Honourable Folks, it’s understandable why JB wants to make us believe her government’s Economic Recovery Plan (ERP) is bearing fruit and will take us out of poverty this year.
The President is aware of the centrality of poverty reduction on the political agenda for Malawi. The ERP is touted, not so much because it has the magic wand to turn around the economy this year or next year—that optimism isn’t shared by many of its champions.
Rather, it has the potential to form the hub around which will revolve economic activities that offer the world differentiated made-in-Malawi goods and services. ERP is man-made nectar to attract the much-needed US dollar, with which we can pay for our imports such as fuel, fertiliser, drugs, raw materials, spare parts and personal provisions for the President.
By urging the nation to join her in celebrating the dawn of economic prosperity through ERP, JB, is simply playing politics. She needs something to show for her 12-month tenancy at the State House, doesn’t she? More so for her campaign message in the run-up to the 2014 tripartite election!
Simply put, she’s playing politics with her eyes trained on the presidency. In other words, touting ERP as a success story when there’s nothing to show for it yet, is sheer propaganda meant to woo the gullible rural majority.
As I said last week, which president hasn’t sold us lies about their success in fulfilling everything they promised us in their manifesto? Dr. Kamuzu Banda declared he had transformed the economy beyond recognition.
Bakili Muluzi claimed he had eradicated poverty. Bingu wa Mutharika declared he had brought about tremendous economic development.
Yet JB claims she inherited a greatly impoverished and highly indebted Malawi from Mutharika. On his part, Mutharika also made a similar claim against Muluzi. Muluzi, too, made a similar claim against Dr. Banda. Who then is fooling who, here?
A more humbling message to the taxpayer is that almost 50 years after independence, over half the Malawian population of 14 million is living in poverty and deprivation with 2.5 million being so terribly poor they can only live on aid.
What’s then is there to celebrate about ERP? Has JB, or anyone in her government, read The Daily Times story on a University of Oxford study which indicates that if we must continue with life as usual, there are 74 more years to go before acute poverty can be eradicated in Malawi?
For much too long, desperation has led our leaders to confuse retrogression with progress, means with an end and event with trend. It all stems from the fear that the electorate want to see “development” before they can re-elect a candidate.
As a result, presidents end up showing roads, hospitals, bridges and other infrastructural developments, funded and closely monitored by donors as proof of their success while in office. I guess JB is touting ERP because there isn’t much time left to build and show off some structure.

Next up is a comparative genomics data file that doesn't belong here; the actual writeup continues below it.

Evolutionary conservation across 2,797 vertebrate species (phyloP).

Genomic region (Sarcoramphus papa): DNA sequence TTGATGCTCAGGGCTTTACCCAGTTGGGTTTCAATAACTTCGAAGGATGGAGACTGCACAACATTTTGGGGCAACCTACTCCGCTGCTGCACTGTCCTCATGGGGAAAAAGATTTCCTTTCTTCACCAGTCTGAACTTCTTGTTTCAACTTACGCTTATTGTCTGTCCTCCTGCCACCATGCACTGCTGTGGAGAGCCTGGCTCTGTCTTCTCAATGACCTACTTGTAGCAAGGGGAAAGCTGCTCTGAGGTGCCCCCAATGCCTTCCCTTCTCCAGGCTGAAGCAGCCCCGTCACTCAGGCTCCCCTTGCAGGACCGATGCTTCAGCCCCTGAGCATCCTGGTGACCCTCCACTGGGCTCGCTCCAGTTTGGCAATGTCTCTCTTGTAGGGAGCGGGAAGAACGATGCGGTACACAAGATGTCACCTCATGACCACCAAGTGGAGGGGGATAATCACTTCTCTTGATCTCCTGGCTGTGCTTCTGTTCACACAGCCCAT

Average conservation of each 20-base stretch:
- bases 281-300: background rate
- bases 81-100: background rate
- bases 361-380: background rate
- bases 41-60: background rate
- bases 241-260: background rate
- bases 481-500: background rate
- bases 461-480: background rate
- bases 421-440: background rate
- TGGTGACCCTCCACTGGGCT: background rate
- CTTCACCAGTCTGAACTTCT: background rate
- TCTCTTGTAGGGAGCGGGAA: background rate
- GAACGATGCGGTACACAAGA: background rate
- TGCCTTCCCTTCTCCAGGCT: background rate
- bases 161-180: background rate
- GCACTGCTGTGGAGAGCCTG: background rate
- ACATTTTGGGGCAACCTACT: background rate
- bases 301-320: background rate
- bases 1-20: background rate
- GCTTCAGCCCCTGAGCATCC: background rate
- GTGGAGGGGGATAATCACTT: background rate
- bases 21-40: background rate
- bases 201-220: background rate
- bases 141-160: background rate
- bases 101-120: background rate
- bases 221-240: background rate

It is because our politicians get away with mediocrity that we’ve been a loser nation for the past 50 years and, researchers have warned, if we don’t change the mindset we shall continue languishing in poverty for the next 70 years!
Yet around us and in other parts of Africa, governments are catalysts for wealth generation by the private sector, including direct foreign investment. Africa’s economy is now growing faster than that of the rich West.
Imagine Nigeria which was known for rampant corruption, now being the number one destination for foreign direct investment the whole of Africa! Mozambique, which used to be described as “war-torn” is now the hub of economic growth in the Sadc region!
Rwanda is now proof that with good planning and effective leadership, Africa can excel even in the service industry! Countries that used to depend on oil alone are now using their oil wealth to invest in other sectors to diversify the economic base and ensure the wheels of development keep running way after oil wells have dried up.
I believe we, too, can start rolling from our agricultural base if only development is depoliticised and made and inclusive national agenda.
Let multiparty politics address the issue of who has the best idea on how to reach our common destination faster and in the most cost-effective manner and never on cleaning the slate and starting all over again every time someone new occupies the State House.
Let qualified Malawians take up jobs in government without regard to political affiliations or one’s tribe or region. Allow government to buy supplies at genuine market value from traders who are willing to be subjected to scrutiny and not dish out tenders as a favour to political friends who end up inflating prices for substandard goods as long as the party gets a share of the spoils.
We can’t grow our economy unless we stitch the gawping hole on the side of the national purse through which 30 percent of public revenue is lost every year. ERP will remain an illusion if government continues borrowing heavily from the domestic market, thereby soaring interest rates and choking the private sector.